Ep. 25 — Frisco (Part III of III)

 
Nobody wants to destroy the image of San Francisco
— James Baldwin

About

Don’t call it a comeback. 

San Francisco’s black population continues to decline, hovering north of just 5 percent of the city’s total residents. And to think that there was once a time when that number was close to 15 percent. 

But don’t blame it solely on gentrification, either.

Yes, Bayview-Hunters Point is now one of the hottest markets in San Francisco. This historic neighborhood was for a time one of the few enclaves of the city where working-class Blacks could own and purchase a home.

Today, realtors, home-buyers and investors know this area as a neighborhood where you can expect an 18.3 percent compound annual appreciation—a metric that helps forecast the average of how much an investment will return annually. In 2011, the median price for a home was around $300,000. Now, it’s three times that amount.

For so many reasons, most of the people buying up these homes are neither black nor working class. The financial and market pressures that long-term residents face can be a daunting one—is there really a price that makes it worth leaving your home?

Many have already answered yes and moved to California’s outer-burbs, where the cost of living is relatively low. But for the remaining few, reckoning with that question can be troubling when you factor in the lengths this city will go to develop new homes and attract newer kinds of residents.

Whereas Part One looks into the origin of San Francisco’s F-word, and Part Two looks at the buildup and fallout of urban renewal in neighborhoods like Bayview-Hunters Point, Part Three looks at a far more sinister force and questions just how liberal and progressive this city really is.

Spoiler alert: it’s not as progressive you’re led to believe.

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“This is beyond a financial gain. This is out-and-out murder.”

—Marie Harrison

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“I'm just saying it’s abnormal for this community to have so many young people who kind of take on that feeling, ‘Why have thou forsaken me?‘”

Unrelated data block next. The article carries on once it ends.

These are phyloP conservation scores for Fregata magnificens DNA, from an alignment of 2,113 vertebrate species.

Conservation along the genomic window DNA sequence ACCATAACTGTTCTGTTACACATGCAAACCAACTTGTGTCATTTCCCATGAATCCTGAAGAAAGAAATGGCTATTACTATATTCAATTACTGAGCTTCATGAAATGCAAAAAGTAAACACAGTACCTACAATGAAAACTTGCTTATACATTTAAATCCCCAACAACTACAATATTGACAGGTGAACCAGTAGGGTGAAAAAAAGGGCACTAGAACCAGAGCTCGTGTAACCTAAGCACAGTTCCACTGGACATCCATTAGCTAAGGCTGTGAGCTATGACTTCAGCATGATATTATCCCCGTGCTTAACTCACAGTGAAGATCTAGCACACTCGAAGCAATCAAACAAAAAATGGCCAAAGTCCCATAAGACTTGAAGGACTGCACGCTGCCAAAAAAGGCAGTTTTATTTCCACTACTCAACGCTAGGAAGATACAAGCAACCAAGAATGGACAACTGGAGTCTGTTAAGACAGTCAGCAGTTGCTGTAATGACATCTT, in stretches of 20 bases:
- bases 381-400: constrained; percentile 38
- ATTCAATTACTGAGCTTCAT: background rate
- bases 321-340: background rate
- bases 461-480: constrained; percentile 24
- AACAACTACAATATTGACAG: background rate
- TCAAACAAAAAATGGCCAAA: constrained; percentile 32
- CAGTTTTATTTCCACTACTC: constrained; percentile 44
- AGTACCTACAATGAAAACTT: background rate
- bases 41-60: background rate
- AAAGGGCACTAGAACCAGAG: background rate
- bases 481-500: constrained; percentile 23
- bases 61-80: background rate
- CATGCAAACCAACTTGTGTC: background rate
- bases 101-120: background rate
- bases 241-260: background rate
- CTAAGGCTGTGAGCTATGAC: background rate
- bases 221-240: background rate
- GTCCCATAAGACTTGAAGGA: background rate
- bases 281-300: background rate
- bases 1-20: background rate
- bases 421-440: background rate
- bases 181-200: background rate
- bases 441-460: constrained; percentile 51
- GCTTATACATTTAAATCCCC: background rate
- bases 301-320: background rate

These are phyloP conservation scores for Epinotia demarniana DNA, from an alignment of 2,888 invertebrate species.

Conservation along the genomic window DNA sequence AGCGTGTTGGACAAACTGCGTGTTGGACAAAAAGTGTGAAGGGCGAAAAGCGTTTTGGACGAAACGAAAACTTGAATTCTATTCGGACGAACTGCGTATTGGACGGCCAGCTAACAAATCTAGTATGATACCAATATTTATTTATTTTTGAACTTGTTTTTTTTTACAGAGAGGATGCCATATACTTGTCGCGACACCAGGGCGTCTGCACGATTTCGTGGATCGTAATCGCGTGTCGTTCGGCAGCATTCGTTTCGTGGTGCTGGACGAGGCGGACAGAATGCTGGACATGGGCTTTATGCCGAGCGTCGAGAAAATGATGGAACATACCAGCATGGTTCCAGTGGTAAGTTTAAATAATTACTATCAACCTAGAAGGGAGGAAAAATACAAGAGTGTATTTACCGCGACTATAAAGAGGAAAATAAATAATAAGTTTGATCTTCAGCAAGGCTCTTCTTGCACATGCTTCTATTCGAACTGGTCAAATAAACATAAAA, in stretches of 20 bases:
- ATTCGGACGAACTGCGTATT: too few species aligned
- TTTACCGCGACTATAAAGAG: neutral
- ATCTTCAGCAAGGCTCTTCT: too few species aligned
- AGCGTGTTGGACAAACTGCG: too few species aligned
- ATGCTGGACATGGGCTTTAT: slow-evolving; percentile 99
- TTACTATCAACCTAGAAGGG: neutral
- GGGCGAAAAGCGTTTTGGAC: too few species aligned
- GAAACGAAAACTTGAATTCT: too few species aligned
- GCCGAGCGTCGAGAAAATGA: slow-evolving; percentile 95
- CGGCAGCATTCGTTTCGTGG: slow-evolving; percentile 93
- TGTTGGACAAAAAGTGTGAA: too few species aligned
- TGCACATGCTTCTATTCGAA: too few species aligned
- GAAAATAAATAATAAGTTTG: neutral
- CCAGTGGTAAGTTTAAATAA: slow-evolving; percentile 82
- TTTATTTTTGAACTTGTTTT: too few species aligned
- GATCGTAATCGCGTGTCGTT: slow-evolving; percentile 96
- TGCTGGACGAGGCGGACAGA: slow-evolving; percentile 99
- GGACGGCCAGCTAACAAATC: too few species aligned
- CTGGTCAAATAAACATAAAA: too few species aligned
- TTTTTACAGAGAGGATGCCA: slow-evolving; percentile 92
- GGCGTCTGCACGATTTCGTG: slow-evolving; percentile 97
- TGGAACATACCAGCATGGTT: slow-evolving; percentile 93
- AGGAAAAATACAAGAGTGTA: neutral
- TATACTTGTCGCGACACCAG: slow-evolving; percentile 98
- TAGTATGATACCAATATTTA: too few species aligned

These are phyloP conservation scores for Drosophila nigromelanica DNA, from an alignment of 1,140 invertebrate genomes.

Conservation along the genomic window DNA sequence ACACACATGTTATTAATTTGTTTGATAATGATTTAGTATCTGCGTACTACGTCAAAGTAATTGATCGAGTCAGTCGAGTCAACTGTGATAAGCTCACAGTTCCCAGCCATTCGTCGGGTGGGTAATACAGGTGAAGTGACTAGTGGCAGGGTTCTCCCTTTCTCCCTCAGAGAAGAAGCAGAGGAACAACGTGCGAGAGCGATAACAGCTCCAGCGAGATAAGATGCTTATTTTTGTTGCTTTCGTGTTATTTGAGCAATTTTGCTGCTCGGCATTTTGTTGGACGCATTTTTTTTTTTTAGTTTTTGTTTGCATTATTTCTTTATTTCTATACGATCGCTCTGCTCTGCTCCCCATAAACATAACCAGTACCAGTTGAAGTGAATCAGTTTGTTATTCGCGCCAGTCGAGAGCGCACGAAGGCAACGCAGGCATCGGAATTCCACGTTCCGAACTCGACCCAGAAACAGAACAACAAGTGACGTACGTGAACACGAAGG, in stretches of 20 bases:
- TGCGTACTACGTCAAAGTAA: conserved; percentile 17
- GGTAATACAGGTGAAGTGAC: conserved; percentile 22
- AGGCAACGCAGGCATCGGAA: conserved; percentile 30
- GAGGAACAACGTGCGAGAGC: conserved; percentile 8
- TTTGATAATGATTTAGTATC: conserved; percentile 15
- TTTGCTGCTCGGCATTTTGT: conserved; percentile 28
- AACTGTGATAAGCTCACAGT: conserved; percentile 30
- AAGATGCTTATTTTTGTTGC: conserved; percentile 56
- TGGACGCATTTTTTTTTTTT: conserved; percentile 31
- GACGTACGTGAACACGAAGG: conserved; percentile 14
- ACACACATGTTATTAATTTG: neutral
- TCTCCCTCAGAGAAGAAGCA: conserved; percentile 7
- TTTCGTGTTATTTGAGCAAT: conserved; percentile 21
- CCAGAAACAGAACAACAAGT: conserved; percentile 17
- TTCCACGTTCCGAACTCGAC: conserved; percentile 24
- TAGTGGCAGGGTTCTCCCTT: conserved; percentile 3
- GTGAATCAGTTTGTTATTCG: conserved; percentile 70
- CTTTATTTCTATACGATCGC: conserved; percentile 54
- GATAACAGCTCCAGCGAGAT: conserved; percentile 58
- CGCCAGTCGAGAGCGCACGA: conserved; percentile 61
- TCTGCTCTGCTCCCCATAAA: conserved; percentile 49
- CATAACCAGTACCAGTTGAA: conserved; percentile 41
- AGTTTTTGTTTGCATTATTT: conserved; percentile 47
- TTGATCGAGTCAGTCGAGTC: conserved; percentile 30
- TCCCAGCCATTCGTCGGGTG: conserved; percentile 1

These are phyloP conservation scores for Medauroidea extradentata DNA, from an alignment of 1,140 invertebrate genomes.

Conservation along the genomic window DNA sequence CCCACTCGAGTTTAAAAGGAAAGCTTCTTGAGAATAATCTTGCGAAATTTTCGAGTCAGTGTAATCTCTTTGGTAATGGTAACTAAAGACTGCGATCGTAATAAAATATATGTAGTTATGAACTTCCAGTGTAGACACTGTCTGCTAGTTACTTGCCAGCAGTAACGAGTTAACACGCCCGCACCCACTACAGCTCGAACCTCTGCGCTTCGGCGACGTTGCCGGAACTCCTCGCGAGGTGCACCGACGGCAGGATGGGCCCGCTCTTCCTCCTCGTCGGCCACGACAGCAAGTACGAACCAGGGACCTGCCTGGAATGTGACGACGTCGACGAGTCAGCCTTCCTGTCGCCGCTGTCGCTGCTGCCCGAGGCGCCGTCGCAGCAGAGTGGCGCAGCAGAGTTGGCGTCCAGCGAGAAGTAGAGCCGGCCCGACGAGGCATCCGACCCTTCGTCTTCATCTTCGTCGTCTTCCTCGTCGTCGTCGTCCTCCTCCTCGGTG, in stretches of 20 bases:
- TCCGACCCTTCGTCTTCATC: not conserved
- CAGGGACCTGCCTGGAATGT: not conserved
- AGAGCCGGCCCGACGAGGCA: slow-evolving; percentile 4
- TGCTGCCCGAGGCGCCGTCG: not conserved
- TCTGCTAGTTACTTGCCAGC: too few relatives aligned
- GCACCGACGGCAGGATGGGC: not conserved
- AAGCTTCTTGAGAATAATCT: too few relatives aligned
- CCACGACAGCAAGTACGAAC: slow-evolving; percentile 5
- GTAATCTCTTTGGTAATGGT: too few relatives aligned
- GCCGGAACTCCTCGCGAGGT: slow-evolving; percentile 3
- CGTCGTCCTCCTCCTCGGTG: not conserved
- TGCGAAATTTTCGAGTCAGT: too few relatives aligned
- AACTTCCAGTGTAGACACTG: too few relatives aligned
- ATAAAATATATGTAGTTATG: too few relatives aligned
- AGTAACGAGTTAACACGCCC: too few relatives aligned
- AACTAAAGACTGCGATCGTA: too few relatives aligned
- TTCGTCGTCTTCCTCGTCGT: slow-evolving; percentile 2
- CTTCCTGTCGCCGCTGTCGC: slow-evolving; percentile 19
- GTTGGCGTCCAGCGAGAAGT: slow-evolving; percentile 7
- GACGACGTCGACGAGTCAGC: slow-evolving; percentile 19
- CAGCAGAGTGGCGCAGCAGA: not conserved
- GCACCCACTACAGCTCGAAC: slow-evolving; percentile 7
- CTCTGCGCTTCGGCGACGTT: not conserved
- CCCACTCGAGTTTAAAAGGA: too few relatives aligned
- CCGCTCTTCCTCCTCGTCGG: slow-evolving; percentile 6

— Lena Miller

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“You don’t know who I am, you should’ve figured it out by now...”

—Sam Singer, Tetra Tech Spokesperson (he’s on the left)

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Pollution doesn’t discriminate, people do.

—Dr. Raymond Tompkins

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“You’ve got something on par with Katrina and Three Mile Island in the Shipyard.”

—Minister Christopher Muhammad (he’s in the center wearing the sunglasses)

Show Notes: 

  1. [00:30] “The Layers of Heaven” by Jovica

  2. [01:00] “Allston Night Owl” by The Blue Dot Sessions

  3. [03:00]    Short bio of Lena Miller

  4. [04:00] “Rethinking San Francisco’s War on Drugs (SF Weekly)

  5. [04:10] Some background on 94124

  6. [04:15] Health data on Bayview-Hunters Point (San Francisco Department of Health)

  7. [05:25] “Flashing Runner” by The Blue Dot Sessions

  8. [06:30] Light reading on Dr. Raymond Tompkins (SF Bayview Newspaper)

  9. [10:30] Light reading on Bayview-Hunters Point’s 14-year life expectancy gap (SF Gate)

  10. [11:35] Related: A local push for more air monitoring in Bayview-Hunters Point (SF Examiner)

  11. [13:05] “Said I Wasn’t Gonna Tell Nobody” by The Abyssinian Baptist Gospel Choir

  12. [13:30] Short except from Take This Hammer, a film by James Baldwin

  13. [15:20] Short bio on Dr. Rachel Brahinsky

  14. [15:45] “Milkwood” by The Blue Dot Sessions 

  15. [16:20] Light reading on Bayview-Hunters Point history

  16. [17:30] “Order of Entrance” by The Blue Dot Sessions 

  17. [17:45] San Francisco’s 49-square mile myth (SF Gate)

  18. [17:50] Size of Bayview-Hunters Point

  19. [17:55] Map of San Francisco’s Public Utilities

  20. [18:05] Light reading on San Francisco’s Southeast Water Treatment Plant (San Francisco Chronicle)

  21. [18:45] “The Snowgarden” by The Blue Dot Sessions

  22. [19:20] Light reading on the:

    1. PG&E Power Plant (FoundSF)

    2. Its health impact (Grist)

    3. Its closure (SFGate)

    4. Its environmental impact (EPA / Greenaction)

    5. Its relation to the high asthma rates in the neighborhood (SFGate)

    6. The activists behind its closure (SFGate)

    7. Its demolition (ABC News)

    8. Video here

  23. [19:30] List of other sources of pollution in Bayview-Hunters Point (Greenaction)

  24. [20:10] “Building the Sled” by The Blue Dot Sessions

  25. [20:20] Short bio on Marie Harrison (SF Gate)

  26. [21:45] Brief history on the Hunters Point shipyard (US Navy)

  27. [22:00] Light reading on America’s Great White Fleet (ThoughtCo)

  28. [22:05] Light reading on the history of the shipyard according to its current developers (FivePoint)

  29. [22:10] General reading on the Hunters Point shipyard

  30. [22:20] A much deeper dive on the history of the Hunters Point shipyard and surrounding community

  31. [22:35] President Franklin D. Roosevelt declares war on Japan

  32. [22:40] Light reading on the Navy’s acquisition of the shipyard 

  33. [22:45] Short video on the shipbuilding in the Bay Area during World War II

    1. And a much shorter video

  34. [23:15] A recap of worker life at at the Hunters Point Shipyard during World War II (FoundSF)

  35. [23:35] A deeper dive on the Hunters Point community following the drawdown after World War II